He also points out that the battery costs for the Chevy Bolt are already lower than the costs for Tesla’s batteries. Further, the Bolt will be out just months from now, and he predicts that GM will have difficulties keeping up with demand for the all-electric car with more than 200 miles of range.
Tesla might become GAAP profitable in Q3… Or not
Musk said recently that the automaker could become GAAP profitable in the third quarter, which is an interesting statement in light of all they have going on – the SolarCity merger, the Model 3 development and production, catching up on Model X production, and more. It would be the first time in three years Tesla has been GAAP profitable, but let’s not forget that the automaker has not been keeping up with the ultra-ambitious targets Musk has been setting — not like it once did.
The Tesla chief even went so far as to say they’ve moved up their target for churning out 500,000 cars two years earlier than previously scheduled, but he he doesn’t expect to meet that expectation. It’s worth questioning why anyone, especially a high-profile executive like Musk, would set a target they don’t think they can meet. Apparently it’s all about pressuring employees, but it seems like the pressure will be off now that the cat’s out of the bag.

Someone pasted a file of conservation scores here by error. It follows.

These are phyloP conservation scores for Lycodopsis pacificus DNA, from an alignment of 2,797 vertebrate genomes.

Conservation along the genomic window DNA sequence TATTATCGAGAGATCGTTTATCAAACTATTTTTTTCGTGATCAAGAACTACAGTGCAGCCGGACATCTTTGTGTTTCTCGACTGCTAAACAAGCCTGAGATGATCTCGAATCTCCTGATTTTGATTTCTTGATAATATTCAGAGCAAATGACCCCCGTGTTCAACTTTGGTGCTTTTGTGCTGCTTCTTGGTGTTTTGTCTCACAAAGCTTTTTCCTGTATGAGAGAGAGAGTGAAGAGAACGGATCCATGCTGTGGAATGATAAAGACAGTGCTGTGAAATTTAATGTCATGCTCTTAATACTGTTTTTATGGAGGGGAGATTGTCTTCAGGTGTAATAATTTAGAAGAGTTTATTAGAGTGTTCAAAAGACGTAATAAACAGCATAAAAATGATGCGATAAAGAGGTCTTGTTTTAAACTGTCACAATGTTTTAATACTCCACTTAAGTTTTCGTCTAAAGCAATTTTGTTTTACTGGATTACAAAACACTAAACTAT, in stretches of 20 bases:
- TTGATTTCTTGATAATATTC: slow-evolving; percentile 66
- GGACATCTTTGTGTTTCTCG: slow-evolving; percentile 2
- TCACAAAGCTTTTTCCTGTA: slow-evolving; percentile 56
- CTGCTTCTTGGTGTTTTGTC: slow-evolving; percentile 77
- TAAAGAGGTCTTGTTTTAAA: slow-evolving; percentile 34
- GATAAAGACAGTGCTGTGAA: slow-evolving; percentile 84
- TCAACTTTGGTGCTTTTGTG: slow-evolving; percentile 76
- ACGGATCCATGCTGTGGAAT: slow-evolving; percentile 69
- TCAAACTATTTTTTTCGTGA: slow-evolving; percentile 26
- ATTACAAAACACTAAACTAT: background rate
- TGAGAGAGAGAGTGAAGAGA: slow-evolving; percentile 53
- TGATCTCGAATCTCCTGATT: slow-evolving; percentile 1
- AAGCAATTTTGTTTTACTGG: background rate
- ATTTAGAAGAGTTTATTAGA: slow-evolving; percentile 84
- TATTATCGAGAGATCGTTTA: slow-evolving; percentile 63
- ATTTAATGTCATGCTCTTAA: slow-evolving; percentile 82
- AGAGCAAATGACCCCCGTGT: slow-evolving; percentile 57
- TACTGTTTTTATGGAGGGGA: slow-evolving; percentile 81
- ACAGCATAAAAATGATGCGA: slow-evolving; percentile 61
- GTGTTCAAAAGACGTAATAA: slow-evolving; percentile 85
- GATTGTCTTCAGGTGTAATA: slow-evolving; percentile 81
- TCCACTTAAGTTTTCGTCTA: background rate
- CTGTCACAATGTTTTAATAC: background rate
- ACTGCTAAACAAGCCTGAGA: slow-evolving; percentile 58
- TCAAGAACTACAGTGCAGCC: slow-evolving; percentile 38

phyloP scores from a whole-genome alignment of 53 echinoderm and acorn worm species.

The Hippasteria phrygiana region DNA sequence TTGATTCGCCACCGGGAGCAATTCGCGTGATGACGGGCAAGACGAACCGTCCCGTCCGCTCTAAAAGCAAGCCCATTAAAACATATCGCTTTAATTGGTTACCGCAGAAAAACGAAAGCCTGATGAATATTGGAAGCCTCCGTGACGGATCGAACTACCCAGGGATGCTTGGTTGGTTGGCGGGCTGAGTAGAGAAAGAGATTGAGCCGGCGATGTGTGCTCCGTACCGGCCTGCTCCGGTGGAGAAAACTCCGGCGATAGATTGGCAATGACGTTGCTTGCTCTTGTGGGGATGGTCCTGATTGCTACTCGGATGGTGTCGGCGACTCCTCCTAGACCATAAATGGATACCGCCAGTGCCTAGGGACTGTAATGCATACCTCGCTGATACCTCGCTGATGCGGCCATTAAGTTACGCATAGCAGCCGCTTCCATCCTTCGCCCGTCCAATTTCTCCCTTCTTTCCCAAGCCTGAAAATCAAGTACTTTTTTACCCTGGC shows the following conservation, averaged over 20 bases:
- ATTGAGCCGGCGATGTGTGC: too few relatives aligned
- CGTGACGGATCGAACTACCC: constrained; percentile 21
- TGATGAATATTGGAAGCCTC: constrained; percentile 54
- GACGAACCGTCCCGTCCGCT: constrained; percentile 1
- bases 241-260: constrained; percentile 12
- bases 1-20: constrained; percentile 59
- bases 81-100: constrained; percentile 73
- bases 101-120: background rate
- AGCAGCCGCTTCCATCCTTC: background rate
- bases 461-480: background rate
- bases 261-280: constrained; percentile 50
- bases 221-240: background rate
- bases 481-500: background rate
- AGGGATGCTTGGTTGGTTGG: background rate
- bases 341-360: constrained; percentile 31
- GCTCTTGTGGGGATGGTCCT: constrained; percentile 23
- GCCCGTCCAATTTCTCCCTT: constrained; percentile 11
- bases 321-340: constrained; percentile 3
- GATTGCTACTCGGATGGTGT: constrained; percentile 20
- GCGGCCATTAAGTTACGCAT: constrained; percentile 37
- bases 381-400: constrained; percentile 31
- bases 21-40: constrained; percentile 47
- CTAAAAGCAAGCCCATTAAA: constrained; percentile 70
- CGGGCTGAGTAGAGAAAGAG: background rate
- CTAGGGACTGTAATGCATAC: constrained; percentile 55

Tesla will keep losing money
Pabrai doesn’t believe Musk can deliver on profitability any time soon. He predicts that Tesla will continue to lose billions of dollars for years, adding that these losses aren’t startup losses because the automaker is “a negative operating margin business.”
“This is why [Fiat Chrysler CEO] Sergio [Marchionne] scratches his head every time he looks at Tesla,” he added.
Stanphyl Capital expressed similar sentiments on the EV maker recently, referring to it as a cash incinerator rather than a business.
Fiat has been selling its own electric car, the 500E, for years, and Marchionne intends to clone the Model 3 if it is profitable at $35,000 within a year, Pabrai noted. He added that he would never bet against Marchionne, but it sounds like he would certainly bet against Musk.
“Elon Musk’s modus operandi is to over-promise on delivery dates and product price,” Pabrai wrote. “He usually blows them by years and tens of thousands of dollars. Tesla ain’t gonna have no $35,000 anything till at least 2020 – or maybe never.”
The fund manager adds that even if the automaker successfully delivers on Musk’s ambitions for the Model 3 and goes on to sell hundreds of thousands of cars profitably per year, it will be “a long time” before it threatens Fiat Chrysler.
“GM, Ford and FCA will all clone the Tesla lineup and capture share,” Pabrai summed up. “There is nothing Tesla has (other than the direct selling model) that the Big Three, Germans, Japanese and Koreans cannot clone.”
Tesla Motors shares slumped by as much as 2.26% to $197.14 during regular trading hours on Thursday.